Phillies sign former Dodgers right-hander Chad Billingsley to a one-year contract.

Chad Billingsley

Chad Billingsley made two rehab starts for Single-A Rancho Cucamonga in 2014 before an elbow injury ended his season. (Rancho Cucamonga Quakes on Twitter)

Chad Billingsley was chosen by the Dodgers in the first round of the 2003 draft. Since then, the Dodgers were the only franchise that employed him. That changed Thursday, when Billingsley signed an incentive-laden, one-year contract with the Philadelphia Phillies.

In Philadelphia, Billingsley joins a starting staff that includes Cole Hamels, Cliff Lee, former Dodger Aaron Harang, Jerome Williams and David Buchanan.

Once heralded as a possible right-handed anchor to complement Clayton Kershaw in the Dodgers’ rotation, Billingsley was the Dodgers’ minor-league pitcher of the year in 2004 and 2005. But he only pitched two games the last two years because of elbow injuries. The Dodgers filled out their starting rotation this winter by signing Brandon McCarthy and Brett Anderson then added depth by acquiring Joe Wieland, Mike Bolsinger, Juan Nicasio and others. By the end of December, Billingsley’s time with the Dodgers was all but officially through.

Billingsley’s 1,037 strikeouts are the 13th-most by a Los Angeles Dodgers pitcher. In an interview last September he reflected on his time in the organization, noting that he’s been with the Dodgers more than a third of his life.

Report: Yoan Moncada has a clear path to signing before the 2015 season begins.

Nineteen year-old infield prospect Yoan Moncada, whom the Dodgers have been hotly pursuing since he legally left Cuba, could be cleared to sign with a major-league team soon.

According to a report on Yahoo! Sports, Moncada is clear to receive a license to sign with any major-league team because of a recent foreign policy change by the United States government. Writes Jeff Passan:

Any person who meets the requirements for a general unblocking license no longer will be issued a specific unblocking license, a Treasury Department official told Yahoo Sports, putting the onus on MLB to verify Moncada’s residency [in Guatemala] and allow teams to begin negotiating contracts with him. Moncada had been waiting for a specific license from OFAC since late September, sources said, the only hold-up in an expected bidding war for his services.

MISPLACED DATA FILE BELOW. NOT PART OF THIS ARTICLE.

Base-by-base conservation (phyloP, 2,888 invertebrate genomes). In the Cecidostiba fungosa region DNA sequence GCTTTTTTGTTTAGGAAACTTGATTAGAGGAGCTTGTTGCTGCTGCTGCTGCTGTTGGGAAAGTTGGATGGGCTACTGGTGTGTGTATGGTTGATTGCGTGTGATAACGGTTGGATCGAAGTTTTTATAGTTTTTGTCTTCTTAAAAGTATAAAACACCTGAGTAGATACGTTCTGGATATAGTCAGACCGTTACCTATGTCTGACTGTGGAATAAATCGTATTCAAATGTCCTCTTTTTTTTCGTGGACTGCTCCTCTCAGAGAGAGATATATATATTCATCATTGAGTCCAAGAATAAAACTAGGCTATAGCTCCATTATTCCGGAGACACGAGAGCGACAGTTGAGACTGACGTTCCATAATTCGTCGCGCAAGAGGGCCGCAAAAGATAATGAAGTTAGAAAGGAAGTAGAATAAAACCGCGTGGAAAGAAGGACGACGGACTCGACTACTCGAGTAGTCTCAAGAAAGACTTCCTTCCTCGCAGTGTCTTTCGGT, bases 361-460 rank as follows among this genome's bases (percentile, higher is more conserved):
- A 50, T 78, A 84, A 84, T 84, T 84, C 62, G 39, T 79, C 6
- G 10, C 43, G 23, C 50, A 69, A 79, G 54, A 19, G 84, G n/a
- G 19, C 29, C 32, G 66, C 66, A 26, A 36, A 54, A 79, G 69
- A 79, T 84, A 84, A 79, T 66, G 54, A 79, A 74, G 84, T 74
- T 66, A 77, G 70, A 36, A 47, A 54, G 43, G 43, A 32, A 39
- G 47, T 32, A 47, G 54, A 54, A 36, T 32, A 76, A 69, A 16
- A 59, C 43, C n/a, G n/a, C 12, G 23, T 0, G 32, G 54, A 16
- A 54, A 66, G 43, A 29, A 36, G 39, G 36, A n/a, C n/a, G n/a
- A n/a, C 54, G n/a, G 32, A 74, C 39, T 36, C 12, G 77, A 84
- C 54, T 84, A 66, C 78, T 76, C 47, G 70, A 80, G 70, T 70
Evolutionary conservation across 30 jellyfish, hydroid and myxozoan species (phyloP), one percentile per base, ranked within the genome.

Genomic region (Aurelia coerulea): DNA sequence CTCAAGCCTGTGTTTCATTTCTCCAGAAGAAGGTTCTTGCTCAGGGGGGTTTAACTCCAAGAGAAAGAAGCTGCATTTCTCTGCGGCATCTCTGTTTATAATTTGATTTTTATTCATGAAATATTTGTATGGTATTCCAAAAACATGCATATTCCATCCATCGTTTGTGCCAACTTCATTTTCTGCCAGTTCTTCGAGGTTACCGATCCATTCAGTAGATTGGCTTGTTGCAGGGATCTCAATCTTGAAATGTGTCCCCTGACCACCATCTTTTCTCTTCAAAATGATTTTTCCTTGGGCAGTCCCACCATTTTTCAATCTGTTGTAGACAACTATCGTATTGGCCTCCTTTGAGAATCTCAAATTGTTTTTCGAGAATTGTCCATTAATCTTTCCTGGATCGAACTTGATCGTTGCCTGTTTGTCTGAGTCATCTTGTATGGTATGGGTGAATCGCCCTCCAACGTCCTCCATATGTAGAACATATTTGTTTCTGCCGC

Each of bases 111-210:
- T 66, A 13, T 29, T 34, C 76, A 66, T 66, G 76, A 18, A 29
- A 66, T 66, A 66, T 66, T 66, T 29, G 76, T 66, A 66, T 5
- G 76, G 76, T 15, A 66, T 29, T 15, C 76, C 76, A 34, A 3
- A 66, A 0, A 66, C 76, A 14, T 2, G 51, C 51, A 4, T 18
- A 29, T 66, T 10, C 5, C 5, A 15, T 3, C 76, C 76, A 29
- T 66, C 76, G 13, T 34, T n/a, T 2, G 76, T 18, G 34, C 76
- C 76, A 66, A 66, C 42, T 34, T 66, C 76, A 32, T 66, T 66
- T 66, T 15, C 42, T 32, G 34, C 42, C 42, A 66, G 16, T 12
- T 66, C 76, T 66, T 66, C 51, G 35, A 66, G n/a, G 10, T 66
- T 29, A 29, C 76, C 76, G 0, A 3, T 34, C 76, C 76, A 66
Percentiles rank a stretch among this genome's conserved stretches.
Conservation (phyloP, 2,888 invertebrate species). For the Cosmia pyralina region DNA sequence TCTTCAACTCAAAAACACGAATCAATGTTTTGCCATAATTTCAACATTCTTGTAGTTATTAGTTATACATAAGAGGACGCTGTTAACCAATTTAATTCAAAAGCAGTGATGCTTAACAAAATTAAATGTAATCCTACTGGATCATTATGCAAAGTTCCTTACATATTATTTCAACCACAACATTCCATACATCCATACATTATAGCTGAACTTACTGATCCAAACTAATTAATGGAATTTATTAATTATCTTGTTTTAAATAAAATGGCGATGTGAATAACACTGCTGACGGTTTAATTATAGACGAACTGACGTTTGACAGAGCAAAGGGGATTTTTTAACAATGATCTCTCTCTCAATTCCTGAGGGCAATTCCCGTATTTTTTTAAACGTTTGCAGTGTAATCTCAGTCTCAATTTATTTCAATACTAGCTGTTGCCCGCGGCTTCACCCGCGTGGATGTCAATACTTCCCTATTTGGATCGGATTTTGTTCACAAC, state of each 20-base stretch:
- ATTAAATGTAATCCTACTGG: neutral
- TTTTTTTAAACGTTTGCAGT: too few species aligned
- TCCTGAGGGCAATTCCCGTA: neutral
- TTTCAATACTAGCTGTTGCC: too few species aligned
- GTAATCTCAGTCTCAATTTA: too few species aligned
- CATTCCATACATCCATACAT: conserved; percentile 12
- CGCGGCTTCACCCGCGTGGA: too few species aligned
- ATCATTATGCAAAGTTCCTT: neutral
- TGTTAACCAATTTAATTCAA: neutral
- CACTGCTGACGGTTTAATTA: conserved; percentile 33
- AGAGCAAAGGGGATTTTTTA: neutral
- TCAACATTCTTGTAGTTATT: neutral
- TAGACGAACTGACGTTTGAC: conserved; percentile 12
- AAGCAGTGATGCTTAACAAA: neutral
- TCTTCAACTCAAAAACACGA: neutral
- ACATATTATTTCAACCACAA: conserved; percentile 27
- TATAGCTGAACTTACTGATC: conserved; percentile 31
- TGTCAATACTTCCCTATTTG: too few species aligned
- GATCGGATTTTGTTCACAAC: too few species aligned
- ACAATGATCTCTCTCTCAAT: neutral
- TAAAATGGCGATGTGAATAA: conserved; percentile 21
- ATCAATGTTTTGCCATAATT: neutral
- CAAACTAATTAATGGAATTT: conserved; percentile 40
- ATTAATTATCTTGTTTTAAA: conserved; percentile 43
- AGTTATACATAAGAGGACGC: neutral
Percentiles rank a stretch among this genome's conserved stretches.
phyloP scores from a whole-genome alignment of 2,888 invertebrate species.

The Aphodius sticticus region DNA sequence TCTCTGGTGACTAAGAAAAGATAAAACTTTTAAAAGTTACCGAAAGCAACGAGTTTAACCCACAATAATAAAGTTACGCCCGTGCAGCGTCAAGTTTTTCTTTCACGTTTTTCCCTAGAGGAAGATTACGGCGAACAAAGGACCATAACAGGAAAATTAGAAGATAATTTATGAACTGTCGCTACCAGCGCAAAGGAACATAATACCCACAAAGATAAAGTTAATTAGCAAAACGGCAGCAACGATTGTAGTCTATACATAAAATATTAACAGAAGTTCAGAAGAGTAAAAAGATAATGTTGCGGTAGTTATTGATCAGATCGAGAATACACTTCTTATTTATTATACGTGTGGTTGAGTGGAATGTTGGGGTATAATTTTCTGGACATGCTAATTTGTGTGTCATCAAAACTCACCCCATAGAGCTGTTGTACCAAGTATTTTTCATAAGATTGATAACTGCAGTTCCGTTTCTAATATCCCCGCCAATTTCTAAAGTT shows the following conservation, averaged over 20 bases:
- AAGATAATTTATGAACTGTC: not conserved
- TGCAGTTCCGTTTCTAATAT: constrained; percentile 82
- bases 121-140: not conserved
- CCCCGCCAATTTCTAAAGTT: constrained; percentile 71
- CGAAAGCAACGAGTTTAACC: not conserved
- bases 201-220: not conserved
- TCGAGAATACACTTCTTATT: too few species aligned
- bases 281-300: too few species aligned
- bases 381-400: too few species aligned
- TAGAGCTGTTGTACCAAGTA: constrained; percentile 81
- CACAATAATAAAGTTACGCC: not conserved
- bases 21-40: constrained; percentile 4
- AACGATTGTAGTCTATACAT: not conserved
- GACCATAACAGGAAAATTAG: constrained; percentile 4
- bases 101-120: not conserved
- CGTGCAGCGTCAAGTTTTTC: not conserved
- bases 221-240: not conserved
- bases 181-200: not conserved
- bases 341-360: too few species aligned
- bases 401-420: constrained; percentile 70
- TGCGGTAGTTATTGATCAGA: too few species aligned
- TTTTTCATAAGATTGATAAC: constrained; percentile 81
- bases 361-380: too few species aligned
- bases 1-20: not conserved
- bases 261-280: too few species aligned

MLB was drafting a letter to OFAC on Tuesday asking for a meeting in the near future to clarify the new regulations and potentially change league policy, which requires a specific unblocking license. Should a meeting take place soon, one league official estimated Moncada could be free to negotiate with teams within two weeks.

Moncada has already reportedly worked out privately with the Dodgers, among a number of teams.

Zaidi: Dodgers ‘will definitely be a player’ in the Yoan Moncada mercado.

Dodgers general manager Farhan Zaidi told MLB Network Radio on SiriusXM that the Dodgers will “definitely be a player” for free agent Cuban infielder Yoan Moncada, confirming earlier reports. You can hear that full interview here.

Moncada, 19, has drawn throngs of scouts to his workouts. He could command up to a $50 million signing bonus. Since he is less than 23 years old, Moncada’s bonus would count against a team’s international spending allocation. By extension, the team that signs Moncada faces a heavy tax from MLB, a situation that favors the big-market clubs with money to spend. The Red Sox and Yankees were initially reported as the heavy favorites to sign Moncada.

Since Moncada’s major-league debut is likely years away, it’s too soon to know whether or not to believe the hype. He hasn’t even been cleared to sign with an MLB team by the federal government, which always comes with an unpredictable timetable. That said, there’s been a lot of hype about his baseball talent. How he left Cuba legally, with the government’s blessing, is another story without fully-fleshed details. We’ll pass along more as the story develops.

One more reason to click on the link to the interview: At the end, Zaidi comments on GM Dave Stewart’s assertion that the Arizona Diamondbacks are a “true baseball team” because their decisions are not driven by analytics.